DEVELOPING A FRAMEWORK OF DESIGN PRINCIPLES FOR AN ONLINE LEARNING DESIGN TO SUPPORT DOCTORS’ PROFESSIONAL INFORMATION LITERACY IN HOSPITALS
, M. Lykke2
1Aalborg University Hospital (DENMARK)
2MIL - Aalborg University (DENMARK)
The rise in published medical papers is exponential . Doctors can only read a fraction of these papers. Hence information literacy (IL), knowing how to find, select, use and appraise academic papers, is essential for doctors. Yet, research shows that doctors hold low levels of IL upon graduation . Thus, there is a clear need to develop tailored learning designs to hospital doctors. Online and blended learning are increasingly being developed to meet these constraints, but little is known of what applies to these educational methods and how they relate to face-to-face education . The aim of this paper is to develop a set of design principles for an online learning design to develop hospital doctors’ IL. Methodologically, we base the design principles on findings from a comprehensive literature review of 17 studies and in-depth semi-structured interviews with hospital doctors and information specialists (IS). The literature search was conducted in Medline (Ovid) and Web of Science bibliographic databases and the database platform ProQuest for the period of 1995 to February 2018. We also did a simple search in Google Scholar. 164 unique references were assessed for eligibility, with 17 studies qualified for the review. The interviews involved three hospital doctors and three ISs from health scientific libraries. Recordings were transcribed and analysed using inductive coding . The theoretical framework consisted of a combination of learning theory, information science and design thinking from a pragmatic viewpoint . We combined stakeholder perceptions with findings in the literature and identified the following design principles: short and clearly defined learning objects, defined medical subject areas, dialogue, flexibility, free of charge, easy access, and navigation. Stakeholders’ needs were largely overlapping, but it is clear that ISs are key to individually unlocking the concept of IL for doctors. Thus, ISs need a conceptual framework using library didactics when engaging in online learning. The main finding is the need for a balanced approach that considers the complexity of IL. It is also equally important to make clear distinctions between didactic and technological problems. Further research is needed to test the proposed design principles.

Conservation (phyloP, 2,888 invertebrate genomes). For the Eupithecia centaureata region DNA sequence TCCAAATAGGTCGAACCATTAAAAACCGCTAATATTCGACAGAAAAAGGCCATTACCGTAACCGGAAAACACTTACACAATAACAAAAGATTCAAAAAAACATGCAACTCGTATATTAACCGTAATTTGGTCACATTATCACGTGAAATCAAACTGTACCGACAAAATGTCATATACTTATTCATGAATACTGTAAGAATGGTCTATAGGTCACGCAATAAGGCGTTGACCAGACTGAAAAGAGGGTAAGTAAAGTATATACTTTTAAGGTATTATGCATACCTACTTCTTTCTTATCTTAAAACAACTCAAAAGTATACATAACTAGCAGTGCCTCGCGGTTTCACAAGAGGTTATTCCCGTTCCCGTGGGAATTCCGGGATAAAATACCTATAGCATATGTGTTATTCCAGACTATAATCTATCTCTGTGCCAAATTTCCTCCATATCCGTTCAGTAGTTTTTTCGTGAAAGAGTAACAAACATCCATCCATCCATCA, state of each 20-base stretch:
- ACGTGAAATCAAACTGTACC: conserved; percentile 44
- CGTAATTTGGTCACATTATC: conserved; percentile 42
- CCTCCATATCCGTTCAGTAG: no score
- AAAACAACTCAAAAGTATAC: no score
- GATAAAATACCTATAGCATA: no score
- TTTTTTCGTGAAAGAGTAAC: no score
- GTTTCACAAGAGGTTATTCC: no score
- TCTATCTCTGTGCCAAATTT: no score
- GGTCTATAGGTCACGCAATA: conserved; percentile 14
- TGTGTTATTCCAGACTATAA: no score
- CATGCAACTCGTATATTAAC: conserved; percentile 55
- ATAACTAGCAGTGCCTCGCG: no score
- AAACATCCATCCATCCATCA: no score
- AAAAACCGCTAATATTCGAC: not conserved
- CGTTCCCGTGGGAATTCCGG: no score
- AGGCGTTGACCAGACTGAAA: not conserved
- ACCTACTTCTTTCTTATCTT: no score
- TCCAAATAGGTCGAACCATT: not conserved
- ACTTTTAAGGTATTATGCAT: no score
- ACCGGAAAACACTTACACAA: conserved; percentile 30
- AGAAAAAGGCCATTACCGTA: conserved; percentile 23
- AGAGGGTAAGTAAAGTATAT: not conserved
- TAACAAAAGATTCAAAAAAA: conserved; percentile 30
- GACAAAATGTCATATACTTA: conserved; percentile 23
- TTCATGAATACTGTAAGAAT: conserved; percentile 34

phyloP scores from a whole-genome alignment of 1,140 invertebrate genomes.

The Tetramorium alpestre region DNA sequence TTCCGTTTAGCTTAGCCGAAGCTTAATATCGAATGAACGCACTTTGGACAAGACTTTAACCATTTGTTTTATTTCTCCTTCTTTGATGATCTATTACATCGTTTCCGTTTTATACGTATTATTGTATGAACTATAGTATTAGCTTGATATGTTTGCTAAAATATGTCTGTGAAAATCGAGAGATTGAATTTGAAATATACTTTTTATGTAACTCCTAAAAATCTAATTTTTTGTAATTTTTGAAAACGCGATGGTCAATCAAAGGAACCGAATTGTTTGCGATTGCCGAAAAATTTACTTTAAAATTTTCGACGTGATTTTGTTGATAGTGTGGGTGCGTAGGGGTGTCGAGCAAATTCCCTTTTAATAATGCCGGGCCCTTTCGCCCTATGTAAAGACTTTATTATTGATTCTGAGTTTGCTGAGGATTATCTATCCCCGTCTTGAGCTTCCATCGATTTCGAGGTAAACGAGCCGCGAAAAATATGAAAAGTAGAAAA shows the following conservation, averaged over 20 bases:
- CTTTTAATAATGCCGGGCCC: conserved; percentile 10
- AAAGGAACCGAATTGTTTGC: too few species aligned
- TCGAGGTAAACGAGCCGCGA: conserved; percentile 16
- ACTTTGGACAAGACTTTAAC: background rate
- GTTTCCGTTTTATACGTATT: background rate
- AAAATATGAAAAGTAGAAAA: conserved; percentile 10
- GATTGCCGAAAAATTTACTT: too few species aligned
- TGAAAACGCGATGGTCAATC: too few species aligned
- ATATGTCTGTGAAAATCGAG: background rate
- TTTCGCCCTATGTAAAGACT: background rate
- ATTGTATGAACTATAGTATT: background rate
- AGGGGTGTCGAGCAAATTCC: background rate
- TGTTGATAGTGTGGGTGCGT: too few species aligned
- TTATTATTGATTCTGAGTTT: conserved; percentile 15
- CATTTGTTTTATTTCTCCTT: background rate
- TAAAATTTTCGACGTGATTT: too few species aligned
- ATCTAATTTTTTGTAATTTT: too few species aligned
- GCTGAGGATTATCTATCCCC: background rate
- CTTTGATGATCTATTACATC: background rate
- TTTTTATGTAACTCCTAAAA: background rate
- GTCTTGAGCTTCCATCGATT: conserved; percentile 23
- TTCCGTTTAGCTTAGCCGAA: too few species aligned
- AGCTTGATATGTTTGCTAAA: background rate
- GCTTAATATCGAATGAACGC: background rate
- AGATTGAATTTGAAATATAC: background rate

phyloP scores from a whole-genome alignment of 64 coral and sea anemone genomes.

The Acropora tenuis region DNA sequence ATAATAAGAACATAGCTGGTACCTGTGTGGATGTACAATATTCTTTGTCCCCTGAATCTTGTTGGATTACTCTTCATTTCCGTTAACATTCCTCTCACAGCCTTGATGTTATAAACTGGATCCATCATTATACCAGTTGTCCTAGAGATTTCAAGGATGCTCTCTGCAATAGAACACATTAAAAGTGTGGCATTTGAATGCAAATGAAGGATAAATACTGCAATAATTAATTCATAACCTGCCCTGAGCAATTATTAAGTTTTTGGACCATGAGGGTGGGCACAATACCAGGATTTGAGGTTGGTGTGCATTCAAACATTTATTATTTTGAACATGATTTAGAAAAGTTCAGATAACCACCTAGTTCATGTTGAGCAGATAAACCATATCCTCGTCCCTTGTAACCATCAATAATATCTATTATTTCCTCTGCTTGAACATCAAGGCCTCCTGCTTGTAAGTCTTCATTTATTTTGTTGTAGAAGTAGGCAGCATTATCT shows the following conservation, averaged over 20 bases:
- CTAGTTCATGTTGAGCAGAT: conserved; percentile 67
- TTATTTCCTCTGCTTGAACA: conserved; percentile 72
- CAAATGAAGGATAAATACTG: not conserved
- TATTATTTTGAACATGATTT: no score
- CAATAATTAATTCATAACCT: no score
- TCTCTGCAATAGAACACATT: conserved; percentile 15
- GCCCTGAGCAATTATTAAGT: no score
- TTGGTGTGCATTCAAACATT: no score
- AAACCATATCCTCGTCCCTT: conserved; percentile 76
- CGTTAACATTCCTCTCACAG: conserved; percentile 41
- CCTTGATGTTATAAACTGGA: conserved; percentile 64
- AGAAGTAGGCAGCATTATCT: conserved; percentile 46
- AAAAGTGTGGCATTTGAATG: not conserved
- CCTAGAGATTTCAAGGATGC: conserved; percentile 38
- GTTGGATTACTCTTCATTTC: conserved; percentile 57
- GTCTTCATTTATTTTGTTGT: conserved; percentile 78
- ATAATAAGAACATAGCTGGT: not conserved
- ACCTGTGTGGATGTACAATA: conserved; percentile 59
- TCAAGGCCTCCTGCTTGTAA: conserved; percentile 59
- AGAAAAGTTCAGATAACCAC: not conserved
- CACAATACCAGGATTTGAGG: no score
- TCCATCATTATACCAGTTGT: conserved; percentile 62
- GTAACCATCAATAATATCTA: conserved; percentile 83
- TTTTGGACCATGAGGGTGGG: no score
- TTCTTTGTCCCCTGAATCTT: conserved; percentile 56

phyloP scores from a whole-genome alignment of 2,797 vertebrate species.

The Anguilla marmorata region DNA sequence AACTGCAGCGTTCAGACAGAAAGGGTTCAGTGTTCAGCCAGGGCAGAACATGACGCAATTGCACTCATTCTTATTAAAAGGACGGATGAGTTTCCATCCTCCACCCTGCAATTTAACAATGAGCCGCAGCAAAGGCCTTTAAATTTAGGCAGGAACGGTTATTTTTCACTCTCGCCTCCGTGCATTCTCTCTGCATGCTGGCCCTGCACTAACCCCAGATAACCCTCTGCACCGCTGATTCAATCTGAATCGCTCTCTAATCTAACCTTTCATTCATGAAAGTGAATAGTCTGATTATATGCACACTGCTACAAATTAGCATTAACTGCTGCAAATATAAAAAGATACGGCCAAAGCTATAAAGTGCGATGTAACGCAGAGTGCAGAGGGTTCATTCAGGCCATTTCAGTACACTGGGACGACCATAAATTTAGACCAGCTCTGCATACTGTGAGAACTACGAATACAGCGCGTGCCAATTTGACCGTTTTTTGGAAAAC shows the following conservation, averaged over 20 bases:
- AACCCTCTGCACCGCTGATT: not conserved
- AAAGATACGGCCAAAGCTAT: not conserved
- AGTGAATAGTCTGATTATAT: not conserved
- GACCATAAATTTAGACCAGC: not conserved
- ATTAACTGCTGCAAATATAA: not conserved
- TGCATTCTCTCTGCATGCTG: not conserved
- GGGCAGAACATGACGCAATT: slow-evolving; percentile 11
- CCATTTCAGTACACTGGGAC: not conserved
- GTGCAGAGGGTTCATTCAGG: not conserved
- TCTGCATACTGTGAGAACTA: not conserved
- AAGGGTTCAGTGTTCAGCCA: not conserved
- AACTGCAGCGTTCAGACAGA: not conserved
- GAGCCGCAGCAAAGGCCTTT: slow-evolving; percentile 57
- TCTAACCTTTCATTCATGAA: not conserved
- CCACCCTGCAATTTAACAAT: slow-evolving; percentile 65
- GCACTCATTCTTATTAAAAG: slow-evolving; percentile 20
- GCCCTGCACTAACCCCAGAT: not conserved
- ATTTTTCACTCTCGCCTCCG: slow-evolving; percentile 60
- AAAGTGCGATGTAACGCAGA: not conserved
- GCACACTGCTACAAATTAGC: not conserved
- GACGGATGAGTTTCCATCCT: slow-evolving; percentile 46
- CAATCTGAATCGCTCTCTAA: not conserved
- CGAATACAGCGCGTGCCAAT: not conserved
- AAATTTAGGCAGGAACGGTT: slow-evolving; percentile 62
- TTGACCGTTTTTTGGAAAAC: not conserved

L. Bornmann, and R. Mutz, “Growth rates of modern science: A bibliometric analysis based on the number of publications and cited references,” Journal of the Association for Information Science and Technology, vol. 66, no. 11, pp. 2215-2222, 2015.
 R. Cullen, R. Clark M Fau - Esson, and R. Esson, “Evidence-based information-seeking skills of junior doctors entering the workforce: an evaluation of the impact of information literacy training during pre-clinical years,” Health information and libraries journal, vol. 28, no. 1471-1842, pp. 119-129, 2011.
 D. A. Cook, S. Levinson Aj Fau - Garside, D. M. Garside S Fau - Dupras et al., “Internet-based learning in the health professions: a meta-analysis,” JAMA - Journal of the American Medical Association, vol. 300, no. 10, pp. 1181-96, 2008.
 S. Brinkmann, “Methodological breaching experiments: Steps toward theorizing the qualitative interview,” Culture & Psychology, vol. 22, no. 4, pp. 520-533, 2016.
 P. Dalsgaard, “Pragmatism and Design Thinking,” International Journal of Design, vol. 8, no. 1, pp. 143-155, 2014.